goods are delivered to the customer, or over time. An obligation satisfied over time will

meet one of the following criteria:





The customer simultaneously receives and consumes the benefits as the

performance takes place.







The entity’s performance creates or enhances an asset that the customer controls as

the asset is created or enhanced.







The entity’s performance does not create an asset with an alternative use to the

entity and the entity has an enforceable right to payment for performance completed

to date.



The amount of revenue recognised is the amount allocated to that performance obligation in

Step 4.



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1: Financial reporting framework  Part A Regulatory and ethical framework



An entity must be able to reasonably measure the outcome of a performance obligation

before the related revenue can be recognised. In some circumstances, such as in the early

stages of a contract, it may not be possible to reasonably measure the outcome of a

performance obligation, but the entity expects to recover the costs incurred. In these

circumstances, revenue is recognised only to the extent of costs incurred.



4.5.1 Example: identifying the separate performance obligation

Office Solutions, a limited company, has developed a communications software package called CommSoft.

Office Solutions has entered into a contract with Logisticity to supply the following:

(a)



Licence to use CommSoft



(b)



Installation service. This may require an upgrade to the computer operating system, but the

software package does not need to be customized



(c)



Technical support for three years



(d)



Three years of updates for CommSoft



Office Solutions is not the only company able to install CommSoft, and the technical support can also be

provided by other companies. The software can function without the updates and technical support.

Required

Explain whether the goods or services provided to Logisticity are distinct in accordance with IFRS 15

Revenue from contracts with customers.



Solution

CommSoft was delivered before the other goods or services and remains functional without the updates

and the technical support. It may be concluded that Logisticity can benefit from each of the goods and

services either on their own or together with the other goods and services that are readily available.

The promises to transfer each good and service to the customer are separately identifiable In particular,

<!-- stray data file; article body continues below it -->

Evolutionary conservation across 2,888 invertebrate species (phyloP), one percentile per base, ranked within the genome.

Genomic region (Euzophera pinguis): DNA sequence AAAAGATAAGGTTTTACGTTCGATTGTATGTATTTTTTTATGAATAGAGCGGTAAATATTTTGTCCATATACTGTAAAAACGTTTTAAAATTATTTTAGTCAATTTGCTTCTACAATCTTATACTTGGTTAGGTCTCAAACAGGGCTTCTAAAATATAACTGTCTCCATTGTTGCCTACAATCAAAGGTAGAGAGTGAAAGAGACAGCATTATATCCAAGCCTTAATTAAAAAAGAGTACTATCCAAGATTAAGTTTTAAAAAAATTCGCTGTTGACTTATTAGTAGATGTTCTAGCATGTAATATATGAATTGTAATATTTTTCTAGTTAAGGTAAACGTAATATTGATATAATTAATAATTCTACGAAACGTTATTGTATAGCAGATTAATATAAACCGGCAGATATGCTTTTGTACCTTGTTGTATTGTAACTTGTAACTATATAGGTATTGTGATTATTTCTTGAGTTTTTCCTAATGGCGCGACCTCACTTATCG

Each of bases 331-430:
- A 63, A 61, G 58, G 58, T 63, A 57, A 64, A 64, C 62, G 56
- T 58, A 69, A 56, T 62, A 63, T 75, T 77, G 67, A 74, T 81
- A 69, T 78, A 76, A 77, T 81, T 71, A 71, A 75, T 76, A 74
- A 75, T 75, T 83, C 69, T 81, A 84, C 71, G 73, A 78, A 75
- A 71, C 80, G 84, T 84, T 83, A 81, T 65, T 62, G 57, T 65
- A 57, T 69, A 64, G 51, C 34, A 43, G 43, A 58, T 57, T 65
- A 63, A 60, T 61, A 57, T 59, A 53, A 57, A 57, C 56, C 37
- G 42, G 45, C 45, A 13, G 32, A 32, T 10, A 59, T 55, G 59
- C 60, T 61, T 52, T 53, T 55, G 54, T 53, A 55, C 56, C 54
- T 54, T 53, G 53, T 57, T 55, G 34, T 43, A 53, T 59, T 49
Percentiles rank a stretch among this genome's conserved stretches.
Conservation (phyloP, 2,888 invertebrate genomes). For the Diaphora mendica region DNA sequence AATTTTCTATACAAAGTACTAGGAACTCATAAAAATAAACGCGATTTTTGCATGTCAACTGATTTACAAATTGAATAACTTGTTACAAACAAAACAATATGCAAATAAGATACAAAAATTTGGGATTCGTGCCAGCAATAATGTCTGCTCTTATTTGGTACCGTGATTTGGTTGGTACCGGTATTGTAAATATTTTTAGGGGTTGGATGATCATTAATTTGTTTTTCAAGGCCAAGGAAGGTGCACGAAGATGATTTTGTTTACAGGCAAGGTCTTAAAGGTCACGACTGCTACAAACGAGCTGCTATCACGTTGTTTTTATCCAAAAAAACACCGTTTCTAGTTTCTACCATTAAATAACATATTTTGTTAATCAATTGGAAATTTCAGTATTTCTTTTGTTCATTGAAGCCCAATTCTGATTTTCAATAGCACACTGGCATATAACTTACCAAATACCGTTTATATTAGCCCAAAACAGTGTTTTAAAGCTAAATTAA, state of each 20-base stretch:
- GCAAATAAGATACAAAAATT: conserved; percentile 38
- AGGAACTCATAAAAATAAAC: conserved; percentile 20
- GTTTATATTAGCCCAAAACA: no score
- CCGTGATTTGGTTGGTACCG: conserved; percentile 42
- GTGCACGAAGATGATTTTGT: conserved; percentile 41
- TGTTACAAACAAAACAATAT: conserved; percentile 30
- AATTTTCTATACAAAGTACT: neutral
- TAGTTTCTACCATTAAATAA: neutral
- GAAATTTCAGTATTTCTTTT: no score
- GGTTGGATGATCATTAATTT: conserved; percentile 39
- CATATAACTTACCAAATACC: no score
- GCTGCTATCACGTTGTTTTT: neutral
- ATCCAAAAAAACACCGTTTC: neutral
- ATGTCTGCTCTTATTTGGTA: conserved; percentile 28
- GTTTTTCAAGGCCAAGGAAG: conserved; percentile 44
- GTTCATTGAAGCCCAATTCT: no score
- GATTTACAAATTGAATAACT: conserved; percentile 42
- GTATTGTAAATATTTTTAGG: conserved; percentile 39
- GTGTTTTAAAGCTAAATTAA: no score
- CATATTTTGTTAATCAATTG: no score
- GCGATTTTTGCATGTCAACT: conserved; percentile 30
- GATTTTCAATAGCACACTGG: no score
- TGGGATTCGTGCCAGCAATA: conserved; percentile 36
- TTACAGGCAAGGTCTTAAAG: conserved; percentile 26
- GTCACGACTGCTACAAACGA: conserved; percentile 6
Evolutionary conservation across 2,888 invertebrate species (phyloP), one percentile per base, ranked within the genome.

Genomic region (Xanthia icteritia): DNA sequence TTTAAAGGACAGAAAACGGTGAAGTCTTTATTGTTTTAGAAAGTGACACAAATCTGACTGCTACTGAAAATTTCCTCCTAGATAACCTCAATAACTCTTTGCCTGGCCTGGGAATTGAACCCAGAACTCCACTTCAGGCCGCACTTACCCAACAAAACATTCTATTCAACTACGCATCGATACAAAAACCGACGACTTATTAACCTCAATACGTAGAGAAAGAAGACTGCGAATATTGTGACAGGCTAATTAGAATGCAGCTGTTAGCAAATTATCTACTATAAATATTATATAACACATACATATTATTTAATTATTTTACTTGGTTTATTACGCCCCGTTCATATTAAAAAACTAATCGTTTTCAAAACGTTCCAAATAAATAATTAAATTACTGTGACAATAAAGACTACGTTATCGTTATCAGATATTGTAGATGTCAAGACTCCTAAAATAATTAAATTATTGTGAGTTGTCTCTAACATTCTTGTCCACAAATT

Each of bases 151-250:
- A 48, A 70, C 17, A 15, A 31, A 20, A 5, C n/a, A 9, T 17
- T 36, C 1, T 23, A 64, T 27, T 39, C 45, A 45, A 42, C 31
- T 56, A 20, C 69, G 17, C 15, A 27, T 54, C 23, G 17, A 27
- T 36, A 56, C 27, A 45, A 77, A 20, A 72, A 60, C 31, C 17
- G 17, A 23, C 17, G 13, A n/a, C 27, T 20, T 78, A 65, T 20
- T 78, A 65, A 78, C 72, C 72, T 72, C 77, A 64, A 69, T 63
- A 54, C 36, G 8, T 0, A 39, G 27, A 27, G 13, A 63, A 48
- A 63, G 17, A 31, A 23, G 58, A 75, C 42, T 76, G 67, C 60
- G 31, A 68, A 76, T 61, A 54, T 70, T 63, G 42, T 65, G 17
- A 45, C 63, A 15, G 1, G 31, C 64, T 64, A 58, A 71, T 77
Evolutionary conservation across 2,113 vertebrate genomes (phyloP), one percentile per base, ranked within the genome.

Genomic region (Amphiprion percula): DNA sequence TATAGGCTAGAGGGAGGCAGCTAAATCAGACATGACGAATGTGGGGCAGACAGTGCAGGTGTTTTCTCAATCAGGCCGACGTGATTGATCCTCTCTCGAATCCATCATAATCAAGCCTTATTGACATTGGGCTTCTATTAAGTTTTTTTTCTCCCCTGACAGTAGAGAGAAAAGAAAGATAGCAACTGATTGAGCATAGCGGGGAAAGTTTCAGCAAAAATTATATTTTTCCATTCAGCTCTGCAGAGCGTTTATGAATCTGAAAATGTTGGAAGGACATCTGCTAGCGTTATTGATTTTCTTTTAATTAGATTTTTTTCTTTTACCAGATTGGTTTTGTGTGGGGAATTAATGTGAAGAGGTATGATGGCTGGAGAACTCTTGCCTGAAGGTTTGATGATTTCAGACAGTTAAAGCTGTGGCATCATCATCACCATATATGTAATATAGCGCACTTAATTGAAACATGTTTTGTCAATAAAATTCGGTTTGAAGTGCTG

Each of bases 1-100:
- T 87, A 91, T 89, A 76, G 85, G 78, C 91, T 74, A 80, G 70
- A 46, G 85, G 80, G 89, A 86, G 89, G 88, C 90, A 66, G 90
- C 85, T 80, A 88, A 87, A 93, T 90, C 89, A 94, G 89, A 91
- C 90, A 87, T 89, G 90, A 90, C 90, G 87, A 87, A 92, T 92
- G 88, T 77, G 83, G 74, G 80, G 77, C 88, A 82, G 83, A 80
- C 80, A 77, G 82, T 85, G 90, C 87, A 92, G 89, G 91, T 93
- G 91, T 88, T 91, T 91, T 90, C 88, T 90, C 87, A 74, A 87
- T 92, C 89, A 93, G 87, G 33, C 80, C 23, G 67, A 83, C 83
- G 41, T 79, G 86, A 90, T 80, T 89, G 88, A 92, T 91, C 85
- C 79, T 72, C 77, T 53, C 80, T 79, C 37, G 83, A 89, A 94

the installation service does not significantly modify the software itself and, as such, the software and the

installation service are separate outputs promised by Office Solutions rather than inputs used to produce a

combined output.

In conclusion, the goods and services are distinct and amount to four performance obligations in the

contract under IFRS 15.



4.5.2 Example: determining the transaction price

Taplop supplies laptop computers to large businesses. On 1 July 20X5, Taplop entered into a contract with

TrillCo, under which TrillCo was to purchase laptops at $500 per unit. The contract states that if TrillCo

purchases more than 500 laptops in a year, the price per units is reduced retrospectively to $450 per unit.

Taplop’s year end is 30 June.

(a)



As at 30 September 20X5, TrillCo had bought 70 laptops from Taplop. Taplop therefore estimated

that TrillCo’s purchases would not exceed 500 in the year to 30 June 20X6, and would therefore

not be entitled to the volume discount.



(b)



During the quarter ended 31 December 20X5, TrillCo expanded rapidly as a result of a substantial

acquisition, and purchased an additional 250 laptops from Taplop. Taplop then estimated that

TrillCo’s purchases would exceed the threshold for the volume discount in the year to 30 June

20X6.



Required

Calculate the revenue Taplop would recognise in:

(a)

(b)



The quarter ended 30 September 20X5

The quarter ended 31 December 20X5



Your answer should apply the principles of IFRS 15 Revenue from contracts with customers.



Part A Regulatory and ethical framework  1: Financial reporting framework



21



Solution

(a)



Applying the requirements of IFRS 15 to TrillCo’s purchasing pattern at 30 September 20X5,

Taplop should conclude that it was highly probable that a significant reversal in the cumulative

amount of revenue recognised ($500 per laptop) would not occur when the uncertainty was

resolved, that is when the total amount of purchases was known. Consequently, Taplop should

recognise revenue of 70 x $500 = $35,000 for the first quarter ended 30 September 20X5.



(b)



In the quarter ended 31 December 20X5, TrillCo’s purchasing pattern changed such that it would

be legitimate for Taplop to conclude that TrillCo’s purchases would exceed the threshold for the

volume discount in the year to 30 June 20X6, and therefore that it was appropriate to reduce the

price to $450 per laptop. Taplop should therefore recognise revenue of $109,000 for the quarter

ended 31 December 20X5. The amount is calculated as from $112,500 (250 laptops x $450) less

the change in transaction price of $3,500 (70 laptops x $50 price reduction) for the reduction of the

price of the laptops sold in the quarter ended 30 September 20X5.



4.6 Contract costs

The incremental costs of obtaining a contract (such as sales commission) are recognised as an asset if

the entity expects to recover those costs.

Costs that would have been incurred regardless of whether the contract was obtained are recognised as an

expense as incurred.